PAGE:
Prayer and the Christian Writer

I’ve done a number of posts at least tangentially on the subject of prayer, but never one specific to writers.

Because in the last post I talked about fear that writers deal with, it seems appropriate to talk about prayer next. Of course, we must remember what prayer is NOT.

  • It is not a means of manipulating God to do what I want.
  • It is not a means of cashing in on God’s promises (put in my prayer and in a few days God’s answer comes via Express Mail).
  • It is not wishful thinking.

Instead, prayer for the Christian is first and foremost communication with our Creator God who loves us. He who by His omniscience knows my thoughts better than I do still wants to hear from me. In fact He has commanded that I pray.

Prayer involves the Trinity. I am to bring my requests to the Father in the Son’s name by the intercession of the Holy Spirit.

Prayer necessitates my searching out God’s will and aligning my heart accordingly.

Prayer can include requests for my needs, even my physical needs, but God can do much more than what I ask or think.

So what does this have to do with the Christian writer? I tend to think that the things we writers fear are not the things we pray about. Too often we believe that we should handle the problems within our reach … apart from God.

Perhaps we never say “apart from God,” but our small prayers about improving our writing skills, getting an agent or a contract, finishing projects on time, completing edit changes, and so on would indicate we aren’t heartily relying on God for these things that cause us to be anxious.

But what happens when we pray for a contract and one doesn’t come? Has God let us down?

Let me ask this, When Jesus prayed that the “cup” of crucifixion pass from Him, and God said no, was that a failure on God’s part?

Clearly not. Jesus didn’t “get what He wanted” … except He did. He finished His request with, Not my will but Yours be done. And the Father’s will WAS done.

Can I look at my writing the same way? This is what I’d like to see for my work, God, but do with it what pleases You. Bring the agent you want me to have; the contract you know would be best; the readers you want to touch through my writing; the opportunities to promote in a way that will glorify You, not me.

The more I learn about God and about prayer, the more I tend to think I am only whispering requests for a few of the “biggies” when He wants me to boldly call out loud regarding anything I’m concerned about.

And here’s the incredible thing. He usually does expect us to do what lies within our grasp to do.

So what does prayer change? Me. No longer am I doing what I can do in my strength. I’m trusting in God, relying on Him, and consequently giving Him the praise.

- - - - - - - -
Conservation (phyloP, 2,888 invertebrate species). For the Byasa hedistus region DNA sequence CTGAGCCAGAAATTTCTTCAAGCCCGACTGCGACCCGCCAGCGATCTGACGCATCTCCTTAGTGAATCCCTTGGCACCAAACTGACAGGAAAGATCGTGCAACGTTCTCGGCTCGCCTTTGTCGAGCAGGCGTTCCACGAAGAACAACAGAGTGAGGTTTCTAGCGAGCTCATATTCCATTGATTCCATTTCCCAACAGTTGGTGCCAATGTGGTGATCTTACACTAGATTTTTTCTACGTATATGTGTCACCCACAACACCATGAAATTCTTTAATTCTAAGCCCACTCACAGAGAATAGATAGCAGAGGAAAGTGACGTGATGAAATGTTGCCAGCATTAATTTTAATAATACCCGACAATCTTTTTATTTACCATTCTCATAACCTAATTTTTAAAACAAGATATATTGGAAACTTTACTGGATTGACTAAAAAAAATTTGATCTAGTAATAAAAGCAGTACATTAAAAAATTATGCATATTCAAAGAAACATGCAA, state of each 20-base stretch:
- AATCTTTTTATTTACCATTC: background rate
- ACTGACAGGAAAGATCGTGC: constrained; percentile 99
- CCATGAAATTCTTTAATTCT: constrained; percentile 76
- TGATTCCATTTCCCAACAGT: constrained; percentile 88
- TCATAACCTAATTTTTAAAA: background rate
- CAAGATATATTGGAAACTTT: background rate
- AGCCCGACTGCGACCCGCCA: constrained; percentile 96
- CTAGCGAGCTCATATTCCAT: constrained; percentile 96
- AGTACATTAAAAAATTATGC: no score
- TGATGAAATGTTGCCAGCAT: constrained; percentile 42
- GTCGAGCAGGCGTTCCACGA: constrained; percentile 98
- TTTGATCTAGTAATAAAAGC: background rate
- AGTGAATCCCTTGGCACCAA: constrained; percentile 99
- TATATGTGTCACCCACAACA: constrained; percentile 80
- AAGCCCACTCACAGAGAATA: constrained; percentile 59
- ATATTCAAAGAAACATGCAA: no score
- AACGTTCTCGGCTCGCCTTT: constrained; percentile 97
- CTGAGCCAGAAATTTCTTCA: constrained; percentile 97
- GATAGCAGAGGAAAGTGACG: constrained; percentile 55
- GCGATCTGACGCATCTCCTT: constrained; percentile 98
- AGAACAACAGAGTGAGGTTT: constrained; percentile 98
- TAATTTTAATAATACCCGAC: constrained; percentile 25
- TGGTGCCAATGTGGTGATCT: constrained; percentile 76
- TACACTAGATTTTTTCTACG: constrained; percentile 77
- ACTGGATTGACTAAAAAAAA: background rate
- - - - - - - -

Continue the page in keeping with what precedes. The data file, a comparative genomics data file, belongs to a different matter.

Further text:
Published in: on August 6, 2010 at 9:27 am  Comments (4)  
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  1. Excellent, as usual. Prayer is what keeps us going. As we wait, and we receive negative responses, prayer is what keeps us praising. You are absolutely correct in that patience and prayer go hand in hand. Without prayer we won’t grow patience.

    The thing that keeps coming to me is that if publication is NOT God’s plan for me, I don’t want it. I’ve gone my own way in the past, and it has always, absolutely always, proved disastrous. If I’m going through the struggle and the writing and the rewriting for some other purpose, then thank You, Jesus. If it’s just that I’m not yet ready, and the Lord is saving me from the embarrassment of seeing my words in a poorly crafted work, then I will jump and shout and say, “Thank You, thank You.” Your purposes are always higher, Lord, and your timing always perfect.


  2. Spot-on, Becky, and very important to remember in light of the constant fussing about what the Christian publishing community should or shouldn’t be doing. Much more appropriate to be seeking God’s will for us and our writing.


  3. always love your posts. I have an award for you.


  4. Beckie, thanks so much for the award and your kind words.

    Fred, I had the most recent Christian publishing community fuss in mind. I wonder how different our impact on the world might be if our FIRST move would be to pray—about anything. Plot problems, time to get it all done, relationship with the in-house publicist, improving writing skills, promoting, sales, readership, and on and on.

    We don’t have because we don’t ask, the book of James says.

    Normandie, I think you have expressed beautifully the place where God wants us. In essence we should want Him and His will more than we want a solution to our problem or an end to the troubling circumstances we want to see changed. After all, God knows, is always right, has my best at heart. Why, oh why, do I doubt His trustworthiness?



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